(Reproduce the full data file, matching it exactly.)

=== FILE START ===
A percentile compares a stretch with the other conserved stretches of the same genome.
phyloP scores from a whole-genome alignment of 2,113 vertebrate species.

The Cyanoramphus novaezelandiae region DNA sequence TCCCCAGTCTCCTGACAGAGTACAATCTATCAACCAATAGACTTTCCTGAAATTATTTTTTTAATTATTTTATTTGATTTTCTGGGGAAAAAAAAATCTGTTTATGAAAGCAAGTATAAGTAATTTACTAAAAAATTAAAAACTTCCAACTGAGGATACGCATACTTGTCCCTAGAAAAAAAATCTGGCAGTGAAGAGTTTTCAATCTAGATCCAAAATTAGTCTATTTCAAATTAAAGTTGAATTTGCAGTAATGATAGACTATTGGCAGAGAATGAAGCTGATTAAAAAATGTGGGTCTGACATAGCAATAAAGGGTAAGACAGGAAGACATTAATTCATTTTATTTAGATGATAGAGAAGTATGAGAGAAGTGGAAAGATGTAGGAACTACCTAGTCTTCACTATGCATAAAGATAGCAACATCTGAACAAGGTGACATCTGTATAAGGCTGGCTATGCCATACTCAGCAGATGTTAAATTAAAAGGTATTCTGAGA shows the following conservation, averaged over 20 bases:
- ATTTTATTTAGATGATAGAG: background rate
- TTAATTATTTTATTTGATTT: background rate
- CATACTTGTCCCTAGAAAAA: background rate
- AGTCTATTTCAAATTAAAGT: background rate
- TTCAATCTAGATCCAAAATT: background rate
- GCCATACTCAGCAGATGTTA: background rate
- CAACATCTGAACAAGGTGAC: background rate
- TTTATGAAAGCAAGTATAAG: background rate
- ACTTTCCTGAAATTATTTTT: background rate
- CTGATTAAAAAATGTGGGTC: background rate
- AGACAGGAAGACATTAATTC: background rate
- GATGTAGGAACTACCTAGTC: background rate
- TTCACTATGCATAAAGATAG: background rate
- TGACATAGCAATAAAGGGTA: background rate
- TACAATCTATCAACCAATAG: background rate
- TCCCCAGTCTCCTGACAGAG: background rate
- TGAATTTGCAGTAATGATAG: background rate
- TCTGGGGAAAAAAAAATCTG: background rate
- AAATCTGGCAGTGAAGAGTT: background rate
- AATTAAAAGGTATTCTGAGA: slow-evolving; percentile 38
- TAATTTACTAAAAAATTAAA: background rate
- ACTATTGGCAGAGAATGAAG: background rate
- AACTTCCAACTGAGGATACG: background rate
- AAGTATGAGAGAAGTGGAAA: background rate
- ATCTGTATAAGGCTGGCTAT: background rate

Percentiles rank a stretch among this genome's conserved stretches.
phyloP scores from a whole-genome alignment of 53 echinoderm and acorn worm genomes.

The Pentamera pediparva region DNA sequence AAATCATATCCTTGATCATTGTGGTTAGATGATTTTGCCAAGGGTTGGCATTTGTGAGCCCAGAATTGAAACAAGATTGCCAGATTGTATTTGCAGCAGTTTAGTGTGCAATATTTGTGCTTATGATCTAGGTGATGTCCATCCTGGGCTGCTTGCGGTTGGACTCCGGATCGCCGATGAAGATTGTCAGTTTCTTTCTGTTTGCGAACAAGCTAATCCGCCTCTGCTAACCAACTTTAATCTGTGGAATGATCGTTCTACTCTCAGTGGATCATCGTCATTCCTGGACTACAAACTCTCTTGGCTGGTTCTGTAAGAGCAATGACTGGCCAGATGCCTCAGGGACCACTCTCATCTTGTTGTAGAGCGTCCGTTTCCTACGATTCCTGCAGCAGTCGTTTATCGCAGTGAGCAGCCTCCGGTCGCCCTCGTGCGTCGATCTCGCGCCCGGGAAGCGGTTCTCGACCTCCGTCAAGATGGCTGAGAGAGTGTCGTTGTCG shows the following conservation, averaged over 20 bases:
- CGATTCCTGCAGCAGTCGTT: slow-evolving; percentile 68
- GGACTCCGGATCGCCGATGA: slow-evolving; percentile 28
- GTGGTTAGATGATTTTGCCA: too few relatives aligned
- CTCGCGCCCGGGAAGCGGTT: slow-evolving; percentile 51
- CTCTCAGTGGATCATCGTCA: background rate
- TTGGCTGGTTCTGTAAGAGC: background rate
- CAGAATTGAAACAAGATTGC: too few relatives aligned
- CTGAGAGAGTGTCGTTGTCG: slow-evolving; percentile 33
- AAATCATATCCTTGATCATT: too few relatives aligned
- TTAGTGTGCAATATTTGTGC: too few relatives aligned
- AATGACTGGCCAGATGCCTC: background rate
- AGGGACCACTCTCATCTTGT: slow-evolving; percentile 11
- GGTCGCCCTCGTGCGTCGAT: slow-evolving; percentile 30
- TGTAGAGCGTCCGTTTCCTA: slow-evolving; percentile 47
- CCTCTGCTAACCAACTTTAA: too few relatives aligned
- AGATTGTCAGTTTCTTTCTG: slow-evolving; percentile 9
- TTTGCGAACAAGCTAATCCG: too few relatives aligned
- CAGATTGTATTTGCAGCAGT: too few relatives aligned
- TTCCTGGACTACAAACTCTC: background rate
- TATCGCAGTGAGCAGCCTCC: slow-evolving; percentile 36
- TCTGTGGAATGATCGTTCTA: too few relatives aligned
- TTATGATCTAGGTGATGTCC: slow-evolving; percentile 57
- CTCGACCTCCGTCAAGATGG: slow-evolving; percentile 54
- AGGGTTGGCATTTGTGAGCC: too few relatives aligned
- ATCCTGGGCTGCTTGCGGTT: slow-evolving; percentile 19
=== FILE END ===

A percentile compares a stretch with the other conserved stretches of the same genome.
phyloP scores from a whole-genome alignment of 2,113 vertebrate species.

The Cyanoramphus novaezelandiae region DNA sequence TCCCCAGTCTCCTGACAGAGTACAATCTATCAACCAATAGACTTTCCTGAAATTATTTTTTTAATTATTTTATTTGATTTTCTGGGGAAAAAAAAATCTGTTTATGAAAGCAAGTATAAGTAATTTACTAAAAAATTAAAAACTTCCAACTGAGGATACGCATACTTGTCCCTAGAAAAAAAATCTGGCAGTGAAGAGTTTTCAATCTAGATCCAAAATTAGTCTATTTCAAATTAAAGTTGAATTTGCAGTAATGATAGACTATTGGCAGAGAATGAAGCTGATTAAAAAATGTGGGTCTGACATAGCAATAAAGGGTAAGACAGGAAGACATTAATTCATTTTATTTAGATGATAGAGAAGTATGAGAGAAGTGGAAAGATGTAGGAACTACCTAGTCTTCACTATGCATAAAGATAGCAACATCTGAACAAGGTGACATCTGTATAAGGCTGGCTATGCCATACTCAGCAGATGTTAAATTAAAAGGTATTCTGAGA shows the following conservation, averaged over 20 bases:
- ATTTTATTTAGATGATAGAG: background rate
- TTAATTATTTTATTTGATTT: background rate
- CATACTTGTCCCTAGAAAAA: background rate
- AGTCTATTTCAAATTAAAGT: background rate
- TTCAATCTAGATCCAAAATT: background rate
- GCCATACTCAGCAGATGTTA: background rate
- CAACATCTGAACAAGGTGAC: background rate
- TTTATGAAAGCAAGTATAAG: background rate
- ACTTTCCTGAAATTATTTTT: background rate
- CTGATTAAAAAATGTGGGTC: background rate
- AGACAGGAAGACATTAATTC: background rate
- GATGTAGGAACTACCTAGTC: background rate
- TTCACTATGCATAAAGATAG: background rate
- TGACATAGCAATAAAGGGTA: background rate
- TACAATCTATCAACCAATAG: background rate
- TCCCCAGTCTCCTGACAGAG: background rate
- TGAATTTGCAGTAATGATAG: background rate
- TCTGGGGAAAAAAAAATCTG: background rate
- AAATCTGGCAGTGAAGAGTT: background rate
- AATTAAAAGGTATTCTGAGA: slow-evolving; percentile 38
- TAATTTACTAAAAAATTAAA: background rate
- ACTATTGGCAGAGAATGAAG: background rate
- AACTTCCAACTGAGGATACG: background rate
- AAGTATGAGAGAAGTGGAAA: background rate
- ATCTGTATAAGGCTGGCTAT: background rate

Percentiles rank a stretch among this genome's conserved stretches.
phyloP scores from a whole-genome alignment of 53 echinoderm and acorn worm genomes.

The Pentamera pediparva region DNA sequence AAATCATATCCTTGATCATTGTGGTTAGATGATTTTGCCAAGGGTTGGCATTTGTGAGCCCAGAATTGAAACAAGATTGCCAGATTGTATTTGCAGCAGTTTAGTGTGCAATATTTGTGCTTATGATCTAGGTGATGTCCATCCTGGGCTGCTTGCGGTTGGACTCCGGATCGCCGATGAAGATTGTCAGTTTCTTTCTGTTTGCGAACAAGCTAATCCGCCTCTGCTAACCAACTTTAATCTGTGGAATGATCGTTCTACTCTCAGTGGATCATCGTCATTCCTGGACTACAAACTCTCTTGGCTGGTTCTGTAAGAGCAATGACTGGCCAGATGCCTCAGGGACCACTCTCATCTTGTTGTAGAGCGTCCGTTTCCTACGATTCCTGCAGCAGTCGTTTATCGCAGTGAGCAGCCTCCGGTCGCCCTCGTGCGTCGATCTCGCGCCCGGGAAGCGGTTCTCGACCTCCGTCAAGATGGCTGAGAGAGTGTCGTTGTCG shows the following conservation, averaged over 20 bases:
- CGATTCCTGCAGCAGTCGTT: slow-evolving; percentile 68
- GGACTCCGGATCGCCGATGA: slow-evolving; percentile 28
- GTGGTTAGATGATTTTGCCA: too few relatives aligned
- CTCGCGCCCGGGAAGCGGTT: slow-evolving; percentile 51
- CTCTCAGTGGATCATCGTCA: background rate
- TTGGCTGGTTCTGTAAGAGC: background rate
- CAGAATTGAAACAAGATTGC: too few relatives aligned
- CTGAGAGAGTGTCGTTGTCG: slow-evolving; percentile 33
- AAATCATATCCTTGATCATT: too few relatives aligned
- TTAGTGTGCAATATTTGTGC: too few relatives aligned
- AATGACTGGCCAGATGCCTC: background rate
- AGGGACCACTCTCATCTTGT: slow-evolving; percentile 11
- GGTCGCCCTCGTGCGTCGAT: slow-evolving; percentile 30
- TGTAGAGCGTCCGTTTCCTA: slow-evolving; percentile 47
- CCTCTGCTAACCAACTTTAA: too few relatives aligned
- AGATTGTCAGTTTCTTTCTG: slow-evolving; percentile 9
- TTTGCGAACAAGCTAATCCG: too few relatives aligned
- CAGATTGTATTTGCAGCAGT: too few relatives aligned
- TTCCTGGACTACAAACTCTC: background rate
- TATCGCAGTGAGCAGCCTCC: slow-evolving; percentile 36
- TCTGTGGAATGATCGTTCTA: too few relatives aligned
- TTATGATCTAGGTGATGTCC: slow-evolving; percentile 57
- CTCGACCTCCGTCAAGATGG: slow-evolving; percentile 54
- AGGGTTGGCATTTGTGAGCC: too few relatives aligned
- ATCCTGGGCTGCTTGCGGTT: slow-evolving; percentile 19